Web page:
Landowners and interstate pipelines actually agreed on somethinglast week – neither were particularly thrilled with some of theinitiatives proposed by FERC for carving out a greater role forlandowners in the certificate process. But the reasons for theirdissatisfaction were completely opposite.

In commenting on the notice of proposed rulemaking (NOPR)dealing with landowner issues, landowners argued that theCommission was so wrapped up with “details” in the NOPR that itmissed the crux of the landowner-pipeline problem, which theybelieve could be partly remedied if FERC were to require pipes tonotify potentially affected landowners of new greenfield projects”prior” to filing applications at FERC and to engage incollaboration from the outset. They contend the Commission’s NOPR,which was issued in late April, falls far short on this score. Itproposes that pipelines alert landowners about new Section 7(c)projects by certified mail within three business days “after”filing their applications at FERC [RM98-18].

“The pipeline industry seems more willing to quarrel about thedetails of how to deal with landowners than to face the heart ofthe problem. Should landowners be involved sooner rather thanlater?…Should the letters [to landowners] go out the day before,the day of, or the day after the filing of an application with theCommission? Should the letters include the FERC docket number?Should letters be sent certified mail, or is first class goodenough? Details and more details. So what?” said Anne Marie Mueserof the GASP Coalition, which represents landowner interests, incomments submitted to FERC last Monday. “Sending a letter to[landowners] is a nice touch, but it does not cure what is wrongwith the process.”

Although citing its appreciation for FERC’s efforts, GASP saidthe notification process outlined in the NOPR would not create a”level playing field” and would be “insufficient to resolveproblems” between landowners and pipelines. It further accused theCommission of being “unable or unwilling to control abuses” ofpipelines towards landowners, and said that pipelines’ use ofeminent domain to take landowners’ property was “unconstitutionalas well as unconscionable.”

The Interstate Natural Gas Association of America (INGAA), incontrast, supported the three-day, post-filing notificationrequirement for Section 7(c) projects, saying it “strikes anappropriate balance” between the needs of affected landowners andthe needs of the pipelines for timely Commission review of theirproject filings.

But INGAA and individual pipelines said they would oppose anysort of mandate requiring formal pre-filing notification oflandowners, such as through pipeline-landowner meetings, to givethem a greater role in the project siting process. Most pipelinesalready voluntarily hold such meetings with landowners, and findthem to be “beneficial” for working out problems associated withtheir projects, Great Lakes Gas Transmission L.P. told FERC. Butmandating such “pre-filing meetings where [a] pipeline either lackssufficient details about a project’s route or even its size is morelikely to create issues than to resolve them…The timing andbreadth of those meetings should not be dictated by theCommission.” The Process Gas Consumers Group (PGC), a group ofindustrial gas users, agreed, saying the meetings “should be leftto the discretion of the pipeline.”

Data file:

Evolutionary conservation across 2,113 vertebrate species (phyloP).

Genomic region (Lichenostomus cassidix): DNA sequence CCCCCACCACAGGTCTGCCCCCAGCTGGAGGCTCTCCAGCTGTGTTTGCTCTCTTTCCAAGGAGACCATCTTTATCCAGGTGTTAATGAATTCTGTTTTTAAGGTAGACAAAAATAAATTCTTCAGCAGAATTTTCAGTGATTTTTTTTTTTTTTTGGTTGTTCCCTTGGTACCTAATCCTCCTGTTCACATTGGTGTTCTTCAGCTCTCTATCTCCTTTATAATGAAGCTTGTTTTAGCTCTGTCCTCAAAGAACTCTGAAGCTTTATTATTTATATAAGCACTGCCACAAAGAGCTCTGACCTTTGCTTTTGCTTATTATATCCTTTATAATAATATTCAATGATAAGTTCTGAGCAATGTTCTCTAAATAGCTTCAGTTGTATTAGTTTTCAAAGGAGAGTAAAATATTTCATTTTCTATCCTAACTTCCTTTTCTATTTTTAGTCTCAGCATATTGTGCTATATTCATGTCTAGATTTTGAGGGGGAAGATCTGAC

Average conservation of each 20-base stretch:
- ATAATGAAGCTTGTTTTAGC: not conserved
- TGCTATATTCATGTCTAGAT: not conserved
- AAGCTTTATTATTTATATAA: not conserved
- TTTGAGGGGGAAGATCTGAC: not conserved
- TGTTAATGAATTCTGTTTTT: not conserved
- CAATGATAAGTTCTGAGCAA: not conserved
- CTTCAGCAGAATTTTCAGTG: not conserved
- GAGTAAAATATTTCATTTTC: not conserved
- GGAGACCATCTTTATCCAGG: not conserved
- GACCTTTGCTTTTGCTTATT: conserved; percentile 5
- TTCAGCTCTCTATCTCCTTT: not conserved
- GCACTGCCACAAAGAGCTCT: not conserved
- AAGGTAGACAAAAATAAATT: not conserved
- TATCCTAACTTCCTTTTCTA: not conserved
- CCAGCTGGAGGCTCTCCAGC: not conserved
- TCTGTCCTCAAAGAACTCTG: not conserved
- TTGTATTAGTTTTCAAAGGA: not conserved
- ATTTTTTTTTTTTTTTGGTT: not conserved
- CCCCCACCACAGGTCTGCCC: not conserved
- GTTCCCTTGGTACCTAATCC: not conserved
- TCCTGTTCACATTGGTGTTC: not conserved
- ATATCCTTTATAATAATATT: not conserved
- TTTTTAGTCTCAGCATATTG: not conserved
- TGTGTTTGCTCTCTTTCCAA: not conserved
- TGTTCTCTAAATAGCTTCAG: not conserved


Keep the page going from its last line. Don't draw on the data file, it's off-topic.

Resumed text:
Pipelines also took issue with a NOPR initiative requiring themto give landowners at least 30 days notice prior to startingconstruction on replacement facilities or under their blanketcertificate. Although they favor landowner notification forcase-specific certificate applications, INGAA and others insistsuch a requirement shouldn’t be imposed on unplanned replacementprojects (i.e. plugging a leak, equipment failure or corrosion)because often these projects can’t wait 30 days to be addressed.

INGAA called FERC’s 30-day notification proposal forblanket-certificate projects unessential. “If a pipeline is goingto perform new construction under its blanket certificate, thepipeline must already have or have obtained the necessaryright-of-way, and in the normal course of business would notify theresident prior to entering the property.” Specifically, it askedFERC to eliminate altogether the proposed prior notice period forunplanned maintenance and replacement projects, and to reduce thenotice period from 30 days to three days (or a time period providedfor in an easement agreement) for planned pipeline work.

Susan Parker

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